The Texas senator himself has received tens of thousands of dollars from Google and Microsoft.
Sen. John Cornyn (R-TX) blasted one of President Joe Biden's nominees on Thursday for having received funds from Google and Microsoft — companies from which Cornyn has also taken tens of thousands of dollars in PAC contributions.
Vanita Gupta, Biden's pick to be associate attorney general, has been president and CEO of the Leadership Conference of Civil and Human Rights, a coalition of more than 200 organizations working toward full equality for everyone, since 2017.
Cornyn, who has claimed Gupta is Biden's most dangerous nominee to the Justice Department, argued that because her organization has received donations from large technology companies, she has a conflict of interest.
"While the Associate Attorney General oversees the Antitrust Division, the current nominee, Vanita Gupta, accepted donations made by Big Tech to the Leadership Conference as follows: Google, $150,000 and Microsoft, $750,000," Cornyn tweeted on Thursday. "Between 2017-2020, Google donated to the Leadership Conference's Education Fund, $3,051,500 and Microsoft donated $126,396.45."
"Is this the right person to oversee antitrust litigation against Big Tech?" he asked.
But like many of his colleagues, Cornyn has also received significant funding from big tech companies — including the two he singled out. According to Federal Election Commission data, has taken at least $27,000 over his career from Microsoft's political action committee and at least $25,000 from Google's.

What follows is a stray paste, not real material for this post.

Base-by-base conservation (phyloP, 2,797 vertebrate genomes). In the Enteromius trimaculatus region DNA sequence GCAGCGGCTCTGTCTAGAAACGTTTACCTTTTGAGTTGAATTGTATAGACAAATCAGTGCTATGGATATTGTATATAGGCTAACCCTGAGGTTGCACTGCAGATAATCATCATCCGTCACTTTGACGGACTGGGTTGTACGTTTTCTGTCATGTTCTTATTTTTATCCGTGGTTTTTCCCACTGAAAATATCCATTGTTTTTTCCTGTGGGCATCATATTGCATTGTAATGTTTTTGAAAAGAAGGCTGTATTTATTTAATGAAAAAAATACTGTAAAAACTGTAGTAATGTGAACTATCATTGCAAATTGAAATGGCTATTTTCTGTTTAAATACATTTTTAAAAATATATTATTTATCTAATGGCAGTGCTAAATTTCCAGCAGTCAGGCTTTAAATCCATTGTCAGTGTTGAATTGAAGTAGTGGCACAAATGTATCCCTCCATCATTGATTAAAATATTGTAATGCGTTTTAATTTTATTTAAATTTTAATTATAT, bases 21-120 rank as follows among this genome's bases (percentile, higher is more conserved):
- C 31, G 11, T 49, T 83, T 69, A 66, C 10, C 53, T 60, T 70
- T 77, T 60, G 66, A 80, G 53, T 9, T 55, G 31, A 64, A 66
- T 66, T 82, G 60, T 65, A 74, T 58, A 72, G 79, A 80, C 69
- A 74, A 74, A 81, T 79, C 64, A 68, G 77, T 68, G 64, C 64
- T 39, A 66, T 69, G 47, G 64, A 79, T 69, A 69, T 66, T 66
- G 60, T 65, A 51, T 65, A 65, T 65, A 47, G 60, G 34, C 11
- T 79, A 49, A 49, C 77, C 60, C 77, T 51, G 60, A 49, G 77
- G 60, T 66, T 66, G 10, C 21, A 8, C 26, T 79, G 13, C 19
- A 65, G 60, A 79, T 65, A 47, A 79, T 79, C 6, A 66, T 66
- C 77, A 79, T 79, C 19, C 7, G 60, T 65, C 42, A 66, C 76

That includes contributions from both PACs as recently as last June.
Cornyn has never recused himself from his role on the Senate Judiciary Committee over what he has described as a conflict of interest presented by the tech company benefactors.
A spokesperson for the Texas Republican did not immediately respond to an inquiry for this story.
During her hearing on Monday, Sen. Tom Cotton of Arkansas claimed her acceptance of that reality was "slander" against America and must mean she thinks "that every single person has racial biases."
Cornyn himself shared a right-wing publication's editorial on Wednesday opposing her confirmation and calling her "race-obsessed."
"I don't think any amount of training or testing can cure us of unconscious biases or implicit — these shortcuts that we employ, but I think it has to be an ongoing process," Pragya Agarwal, a U.K.-based behavioral and data scientist, told NPR in July 2020, adding that humans manage those biases through constant self-evaluation and checked behaviors.
"I think as we start doing that, we can start breaking or dismantling some of these kind of assumptions that we carry about groups of people," Agarwal added.
The Judiciary Committee is expected to vote on advancing Gupta's nomination next week.
Published with permission of The American Independent Foundation.